Wanaka Sun column by Barbara Chinn - Upper Clutha Historical Records Society
History of Bridges Across the Hawea River
Neither the Clutha nor the Hawea rivers were bridged in the early days of roading, so the rivers were crossed by punts. However, by 1878 there was a suspension bridge across the Hawea River, just downstream from where it left the lake.
During 1904 the Otago Witness reported that “The suspension bridge connects the Hawea Flat with the Forks district, and spans the beautiful river a few hundred yards from its source in Hawea Lake.”
The Otautau Standard and Wallace County Chronicle reported in 1913 the recent votes on public works estimates, including 100 pounds each for “Hawea Bridge repairs” and “Hawea River bridge”, so the bridge was still used and maintained at that time.
The suspension bridge was demolished and the Ministry of Works built a Bailey bridge across the river while the dam was under construction. A story is told that an engineer from the project acquired the rocks that had formed the suspension bridge’s supports, for landscaping his garden.
Years later, even the concrete pedestals for those supports had disappeared, although the remnants of the Bailey bridge could still be seen below the service station.
Graham Taylor has told me (during June 2015),
“I remember crossing the suspension bridge. My father used to run the school bus and the pupils had to dismount and walk across the
bridge as its weight limit was 6 tons and the bus weighed 5 tons, the same procedure on Saturday night with the trip to the pictures in Wanaka.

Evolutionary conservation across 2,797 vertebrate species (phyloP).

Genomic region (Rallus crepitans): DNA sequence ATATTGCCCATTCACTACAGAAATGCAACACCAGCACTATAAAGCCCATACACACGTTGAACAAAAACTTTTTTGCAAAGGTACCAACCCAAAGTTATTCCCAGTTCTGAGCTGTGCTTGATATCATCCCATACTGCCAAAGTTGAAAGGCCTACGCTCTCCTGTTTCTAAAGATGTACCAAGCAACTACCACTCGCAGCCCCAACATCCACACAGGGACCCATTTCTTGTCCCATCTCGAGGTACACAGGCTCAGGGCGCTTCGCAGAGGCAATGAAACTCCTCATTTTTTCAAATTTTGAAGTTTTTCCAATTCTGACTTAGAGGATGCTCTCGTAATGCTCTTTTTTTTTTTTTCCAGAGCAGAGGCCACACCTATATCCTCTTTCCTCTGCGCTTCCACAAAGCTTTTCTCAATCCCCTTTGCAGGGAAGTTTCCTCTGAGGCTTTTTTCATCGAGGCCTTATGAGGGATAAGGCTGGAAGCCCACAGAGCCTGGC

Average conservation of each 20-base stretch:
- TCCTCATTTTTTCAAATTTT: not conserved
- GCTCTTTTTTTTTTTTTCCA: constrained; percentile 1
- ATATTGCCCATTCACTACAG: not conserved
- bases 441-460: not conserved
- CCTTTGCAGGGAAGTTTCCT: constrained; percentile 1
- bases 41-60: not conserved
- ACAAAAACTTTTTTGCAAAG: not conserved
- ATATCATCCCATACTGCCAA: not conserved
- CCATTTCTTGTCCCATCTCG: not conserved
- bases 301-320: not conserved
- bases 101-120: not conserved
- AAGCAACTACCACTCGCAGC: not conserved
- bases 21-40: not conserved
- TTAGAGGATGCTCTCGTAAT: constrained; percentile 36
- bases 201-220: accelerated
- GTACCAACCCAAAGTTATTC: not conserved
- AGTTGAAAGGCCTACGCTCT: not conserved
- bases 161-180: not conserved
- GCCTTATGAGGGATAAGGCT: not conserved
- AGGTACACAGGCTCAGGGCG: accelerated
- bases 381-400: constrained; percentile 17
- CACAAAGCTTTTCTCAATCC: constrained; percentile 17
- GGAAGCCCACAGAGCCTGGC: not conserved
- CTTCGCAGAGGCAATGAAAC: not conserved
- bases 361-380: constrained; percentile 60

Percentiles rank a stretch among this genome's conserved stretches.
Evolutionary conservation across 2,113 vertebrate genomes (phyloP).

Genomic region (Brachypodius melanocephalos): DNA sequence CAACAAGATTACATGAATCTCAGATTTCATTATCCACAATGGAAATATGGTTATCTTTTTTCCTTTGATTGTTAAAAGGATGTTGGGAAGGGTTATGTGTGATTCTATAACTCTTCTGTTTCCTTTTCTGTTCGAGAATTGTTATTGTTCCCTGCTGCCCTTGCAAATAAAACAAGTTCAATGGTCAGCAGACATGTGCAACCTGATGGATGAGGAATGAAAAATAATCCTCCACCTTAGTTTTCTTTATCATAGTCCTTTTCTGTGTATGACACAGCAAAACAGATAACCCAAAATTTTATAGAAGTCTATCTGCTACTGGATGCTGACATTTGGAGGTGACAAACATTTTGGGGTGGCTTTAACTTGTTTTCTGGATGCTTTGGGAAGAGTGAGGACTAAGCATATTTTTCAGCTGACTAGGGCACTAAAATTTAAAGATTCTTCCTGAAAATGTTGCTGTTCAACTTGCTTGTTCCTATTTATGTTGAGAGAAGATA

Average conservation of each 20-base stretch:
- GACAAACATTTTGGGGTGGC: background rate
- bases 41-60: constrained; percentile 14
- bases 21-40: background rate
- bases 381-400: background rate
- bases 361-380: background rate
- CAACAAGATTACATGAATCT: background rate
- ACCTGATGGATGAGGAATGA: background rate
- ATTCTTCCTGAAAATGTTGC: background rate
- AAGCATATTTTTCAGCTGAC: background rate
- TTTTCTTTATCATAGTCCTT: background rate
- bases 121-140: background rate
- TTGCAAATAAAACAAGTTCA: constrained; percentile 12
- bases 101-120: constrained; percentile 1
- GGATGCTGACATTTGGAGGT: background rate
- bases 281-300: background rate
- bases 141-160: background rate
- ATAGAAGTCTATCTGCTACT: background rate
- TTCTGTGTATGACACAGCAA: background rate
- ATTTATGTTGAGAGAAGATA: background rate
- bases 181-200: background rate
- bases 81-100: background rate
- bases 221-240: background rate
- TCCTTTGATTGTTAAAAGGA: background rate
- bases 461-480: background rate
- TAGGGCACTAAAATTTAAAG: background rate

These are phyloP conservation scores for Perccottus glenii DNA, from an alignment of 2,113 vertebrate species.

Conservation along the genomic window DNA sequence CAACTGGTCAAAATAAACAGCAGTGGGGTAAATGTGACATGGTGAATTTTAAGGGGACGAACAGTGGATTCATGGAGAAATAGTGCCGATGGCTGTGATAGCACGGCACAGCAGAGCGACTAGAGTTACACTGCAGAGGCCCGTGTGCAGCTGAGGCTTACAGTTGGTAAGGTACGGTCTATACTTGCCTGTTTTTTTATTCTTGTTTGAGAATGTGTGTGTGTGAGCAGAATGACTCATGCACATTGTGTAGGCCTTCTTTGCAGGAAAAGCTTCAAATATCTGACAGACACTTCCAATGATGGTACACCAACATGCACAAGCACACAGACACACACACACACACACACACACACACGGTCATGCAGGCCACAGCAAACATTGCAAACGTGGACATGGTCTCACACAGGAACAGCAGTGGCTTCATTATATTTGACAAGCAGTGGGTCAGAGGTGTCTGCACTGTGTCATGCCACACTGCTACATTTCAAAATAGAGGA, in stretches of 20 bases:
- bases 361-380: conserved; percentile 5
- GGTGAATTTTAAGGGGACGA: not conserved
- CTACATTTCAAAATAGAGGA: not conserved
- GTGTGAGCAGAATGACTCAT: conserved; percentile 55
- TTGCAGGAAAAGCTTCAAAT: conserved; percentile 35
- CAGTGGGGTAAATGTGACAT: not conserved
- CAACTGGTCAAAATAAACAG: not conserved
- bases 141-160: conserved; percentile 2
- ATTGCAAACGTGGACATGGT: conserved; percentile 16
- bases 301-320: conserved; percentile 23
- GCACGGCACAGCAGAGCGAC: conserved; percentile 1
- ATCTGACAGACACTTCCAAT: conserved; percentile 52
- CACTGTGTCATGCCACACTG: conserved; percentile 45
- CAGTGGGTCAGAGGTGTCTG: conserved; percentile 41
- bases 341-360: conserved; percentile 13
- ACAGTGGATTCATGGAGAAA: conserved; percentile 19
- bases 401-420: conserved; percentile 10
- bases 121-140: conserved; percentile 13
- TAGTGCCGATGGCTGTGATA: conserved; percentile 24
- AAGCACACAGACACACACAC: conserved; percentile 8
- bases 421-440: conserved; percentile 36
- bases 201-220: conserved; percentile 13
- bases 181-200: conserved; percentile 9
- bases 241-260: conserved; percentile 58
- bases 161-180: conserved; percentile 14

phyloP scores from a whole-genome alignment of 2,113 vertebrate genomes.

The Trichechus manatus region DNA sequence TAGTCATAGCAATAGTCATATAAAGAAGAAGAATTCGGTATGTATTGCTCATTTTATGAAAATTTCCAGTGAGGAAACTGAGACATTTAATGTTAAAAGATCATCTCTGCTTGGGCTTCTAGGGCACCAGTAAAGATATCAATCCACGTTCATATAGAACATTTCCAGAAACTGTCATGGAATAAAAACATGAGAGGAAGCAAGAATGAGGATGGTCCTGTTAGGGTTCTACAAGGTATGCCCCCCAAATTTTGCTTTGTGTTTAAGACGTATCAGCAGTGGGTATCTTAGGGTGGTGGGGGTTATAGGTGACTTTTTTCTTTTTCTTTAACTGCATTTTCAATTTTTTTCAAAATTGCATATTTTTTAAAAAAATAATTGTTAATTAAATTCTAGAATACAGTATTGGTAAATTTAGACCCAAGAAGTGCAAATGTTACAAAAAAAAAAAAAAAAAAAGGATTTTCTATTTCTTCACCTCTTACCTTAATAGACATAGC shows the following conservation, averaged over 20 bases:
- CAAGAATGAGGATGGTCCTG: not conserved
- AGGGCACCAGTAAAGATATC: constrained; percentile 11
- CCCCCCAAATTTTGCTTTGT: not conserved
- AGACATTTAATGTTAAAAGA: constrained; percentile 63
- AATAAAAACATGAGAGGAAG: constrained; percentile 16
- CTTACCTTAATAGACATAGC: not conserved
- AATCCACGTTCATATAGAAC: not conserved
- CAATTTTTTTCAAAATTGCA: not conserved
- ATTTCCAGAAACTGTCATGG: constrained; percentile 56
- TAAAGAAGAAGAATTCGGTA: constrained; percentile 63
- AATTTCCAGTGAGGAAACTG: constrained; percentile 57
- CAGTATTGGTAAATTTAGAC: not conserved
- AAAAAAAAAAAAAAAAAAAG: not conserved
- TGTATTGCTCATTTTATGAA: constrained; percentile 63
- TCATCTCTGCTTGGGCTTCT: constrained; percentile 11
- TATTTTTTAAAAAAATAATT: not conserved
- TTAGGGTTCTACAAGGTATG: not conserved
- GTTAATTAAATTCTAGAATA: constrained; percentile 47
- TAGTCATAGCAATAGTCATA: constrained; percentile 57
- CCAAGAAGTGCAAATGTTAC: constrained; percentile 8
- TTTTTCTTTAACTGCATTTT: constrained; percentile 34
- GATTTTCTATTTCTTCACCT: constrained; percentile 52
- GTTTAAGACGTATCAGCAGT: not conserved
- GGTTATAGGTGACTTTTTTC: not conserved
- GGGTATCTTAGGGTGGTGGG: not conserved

There is still some of the old suspension cable visible on the eastern bank of the river and the bridge access is still there too.
Unfortunately in the 1950’s history was “bunk” so to speak and everything was desired to be new! So the little suspension bridge fell foul of a D8.”
Once the dam had been completed, a road across the top of it replaced the bridges, connecting State Highway 6 with the growing township.
The district got additional bridges slowly. In 1902 a meeting of the Vincent County Council agreed that, although there was little money available for bridges, outlying settlers deserved better transport facilities than ferries across the Clutha River.
James Horn, Council Chairman, declared that the Government should help to finance four bridges and that the Lands Department, which received a great deal in rents from pastoral leases, should also help.
A group of Councillors, including John Kane of ‘Grandview’, then visited the northern part of the District, including the Hawea area. They agreed on a bridge site across the Lindis River and another at the Luggate punt crossing, and were then met at Hawea Flat by a deputation requesting local bridges, claiming that ferries were no longer adequate for current requirements.
Horn replied that Council would make every effort to respond to the need. The visitors then crossed the one existing (suspension) bridge, over the Hawea River, on their way to Pembroke (which was later named Wanaka).
Nevertheless, it was not until October 1915 that the so-called “Red Bridge” across the Clutha near Luggate was opened, then in 1930 the James Horn bridge at Albert Town was completed, and the Camphill Road bridge across the Hawea River came soon after, also in 1930.
- Barbara Chinn
RELATED: More Wanaka Sun columns by the Upper Clutha Historical Records Society...
A look back at the history of Wanaka Airport Posted: 9 March, 2018
History of Rabbits in the Upper Clutha Posted: 10 Feb, 2018
Wanaka 70 years ago Posted: 12 Jan, 2018
History of Lake Hawea township Posted: 17 Sep, 2017
Early Surveyors in the Upper Clutha Valley Posted: 10 Aug, 2017
A look back at Pembroke (Wanaka Township) Posted: 13 Jul, 2017
Irish street names in Wanaka Posted: 13 Jun, 2017
A River to Cross – Albert Town Posted: 12 Jun, 2017
Click to read the latest Wanaka Sun
• Enlarge screen by double-clicking on the front page
View all earlier editions of the Wanaka Sun here